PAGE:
We Have to Remember Every Detail

image courtesy Luis Mariano González

image courtesy Luis Mariano González

The pool is an empty blue eye staring at the sky. By the time the police arrive, the long fingers of the trees’ shadows touch the edges of the water. The swimmers have withdrawn to the locker rooms to rinse and dress, but one small group huddles under an umbrella: A police officer, a woman, and three wet-haired girls clutching towels.

The officer says, “I know you’ve already talked to my colleague, but I’d like you to run through the details one more time for me.” The mother smiles and nods. Her daughter Esme is sitting in her lap, shivering, with a towel pulled over her head. “So who had contact with the perpetrator?”

“A perpetrator is a bad guy,” the mother explains to the girls, then tells him, “To be clear, officer, all three saw him but he was only physical with my youngest daughter, Fay, and our neighbor Molly.” She points to the pink-cheeked girl flopped on the lawn chair and then  indicates the dark girl sitting at Fay’s feet, then the girl in her lap who regards the officer through a hole in the towel: “This is Esme, my oldest. I was sitting right here all day. I was literally watching the girls the whole time.”

The officer addresses the two girls on the lounge chair. “Can you tell me what happened?”

Fay’s eyes dart toward her big sister hidden under the towel. “We were playing Marco Polo. It was my turn to be ‘it’ so had my eyes closed. I felt someone touch me.”

Esme giggles violently in her mother’s arms.

“Where did he touch you?” The officer wants to know.

“Under the water.”

“He means where on your body,” her mother explains.

“Oh. He touched my butt.”

Esme explodes in hysterics, writhing and pounding her heels against her mother’s shins. Her mother hushes and soothes.

“What’s so funny?” asks Fay.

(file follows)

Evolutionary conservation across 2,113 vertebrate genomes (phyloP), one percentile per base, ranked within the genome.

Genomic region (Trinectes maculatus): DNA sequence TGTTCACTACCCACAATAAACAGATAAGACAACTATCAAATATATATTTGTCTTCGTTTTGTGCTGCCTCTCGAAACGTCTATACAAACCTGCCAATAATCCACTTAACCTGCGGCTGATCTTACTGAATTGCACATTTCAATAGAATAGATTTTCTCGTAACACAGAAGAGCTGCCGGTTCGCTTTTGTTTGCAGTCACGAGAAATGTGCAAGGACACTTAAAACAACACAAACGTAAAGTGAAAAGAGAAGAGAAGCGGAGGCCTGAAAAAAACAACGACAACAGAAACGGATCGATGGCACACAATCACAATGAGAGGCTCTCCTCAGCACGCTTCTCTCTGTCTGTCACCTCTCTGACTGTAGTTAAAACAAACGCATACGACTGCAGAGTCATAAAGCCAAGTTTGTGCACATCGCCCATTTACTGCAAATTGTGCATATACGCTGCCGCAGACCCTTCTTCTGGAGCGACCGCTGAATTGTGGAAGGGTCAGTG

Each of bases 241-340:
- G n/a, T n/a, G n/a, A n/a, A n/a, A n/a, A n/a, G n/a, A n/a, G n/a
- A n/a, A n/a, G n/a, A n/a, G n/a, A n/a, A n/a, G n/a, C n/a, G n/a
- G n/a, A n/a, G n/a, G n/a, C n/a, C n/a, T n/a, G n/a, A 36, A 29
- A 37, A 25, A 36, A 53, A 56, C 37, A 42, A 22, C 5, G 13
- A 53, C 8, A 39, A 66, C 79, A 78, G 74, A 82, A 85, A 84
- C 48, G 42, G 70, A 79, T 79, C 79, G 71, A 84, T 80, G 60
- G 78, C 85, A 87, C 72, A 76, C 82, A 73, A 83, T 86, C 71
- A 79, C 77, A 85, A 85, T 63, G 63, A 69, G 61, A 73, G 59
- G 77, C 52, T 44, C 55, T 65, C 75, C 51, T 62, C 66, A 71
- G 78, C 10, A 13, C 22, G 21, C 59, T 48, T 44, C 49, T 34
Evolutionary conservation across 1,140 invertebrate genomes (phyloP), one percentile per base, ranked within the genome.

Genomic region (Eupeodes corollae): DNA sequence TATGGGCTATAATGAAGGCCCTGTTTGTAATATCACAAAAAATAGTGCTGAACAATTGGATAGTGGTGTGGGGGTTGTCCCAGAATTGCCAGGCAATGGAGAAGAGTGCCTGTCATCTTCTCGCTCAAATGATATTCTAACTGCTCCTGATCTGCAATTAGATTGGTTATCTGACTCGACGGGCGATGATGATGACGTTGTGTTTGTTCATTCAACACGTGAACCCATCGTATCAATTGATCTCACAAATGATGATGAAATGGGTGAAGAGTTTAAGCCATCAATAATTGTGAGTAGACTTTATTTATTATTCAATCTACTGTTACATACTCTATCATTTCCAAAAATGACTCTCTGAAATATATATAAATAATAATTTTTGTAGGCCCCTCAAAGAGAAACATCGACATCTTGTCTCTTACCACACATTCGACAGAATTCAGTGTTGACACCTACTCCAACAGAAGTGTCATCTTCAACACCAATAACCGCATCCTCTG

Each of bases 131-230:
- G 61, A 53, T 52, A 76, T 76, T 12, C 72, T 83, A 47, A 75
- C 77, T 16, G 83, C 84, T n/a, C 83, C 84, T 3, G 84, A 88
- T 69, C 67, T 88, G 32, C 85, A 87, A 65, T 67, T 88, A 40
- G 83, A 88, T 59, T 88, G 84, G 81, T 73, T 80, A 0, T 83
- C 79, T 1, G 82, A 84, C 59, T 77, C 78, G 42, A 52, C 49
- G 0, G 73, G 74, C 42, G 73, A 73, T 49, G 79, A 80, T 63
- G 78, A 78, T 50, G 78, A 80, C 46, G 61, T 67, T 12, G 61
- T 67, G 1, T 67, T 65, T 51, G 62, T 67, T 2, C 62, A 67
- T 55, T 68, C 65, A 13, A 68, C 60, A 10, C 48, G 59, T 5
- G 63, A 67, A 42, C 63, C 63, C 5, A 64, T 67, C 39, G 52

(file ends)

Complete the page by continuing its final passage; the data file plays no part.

Molly raises her hand to speak. “I saw him hiding under the water. He was sitting on the bottom watching us. He grabbed my bathing suit.” She stands up to show the officer the bow sewn on the side of her bikini bottom.

The mother explains: “He was wearing a snorkeling mask. I was sitting right here watching them the whole time, but I didn’t even notice him.”

“We have a thorough description of the perpetrator, but we’re hoping you might come to the station within the next couple days to make an official statement.”

“Sure, sure,” says the mother, “whatever we can do to help. I just can’t believe he got away.”

“Is there anything else you can tell me? Any detail might help.”

“We told as soon as it happened.” Molly says. “Almost right after, we told. We knew it was the right thing to do.”

“He touched my butt on purpose,” declares Fay.

“Shut up!” Esme hisses, pulling the towel off her head. Her hair is plastered to her skull. “Just everybody shut up!”

“I tried not to overreact,” the mother says. “I didn’t make too big of a scene, did I girls?” No one answers. She turns to the officer. “I told the lifeguard but he didn’t seem to know what to do, either. By that time, the man knew we were looking at him so he left. Maybe I should have taken a picture of him with my phone but I didn’t want to draw too much attention. I could have called 911 but I wasn’t sure what had happened, after all. I mean, what kind of touch were we talking about? That’s when I started asking around. I told a couple other mothers and when they asked their kids, we found out he’d touched them, too. In a public pool full of people, in broad daylight!”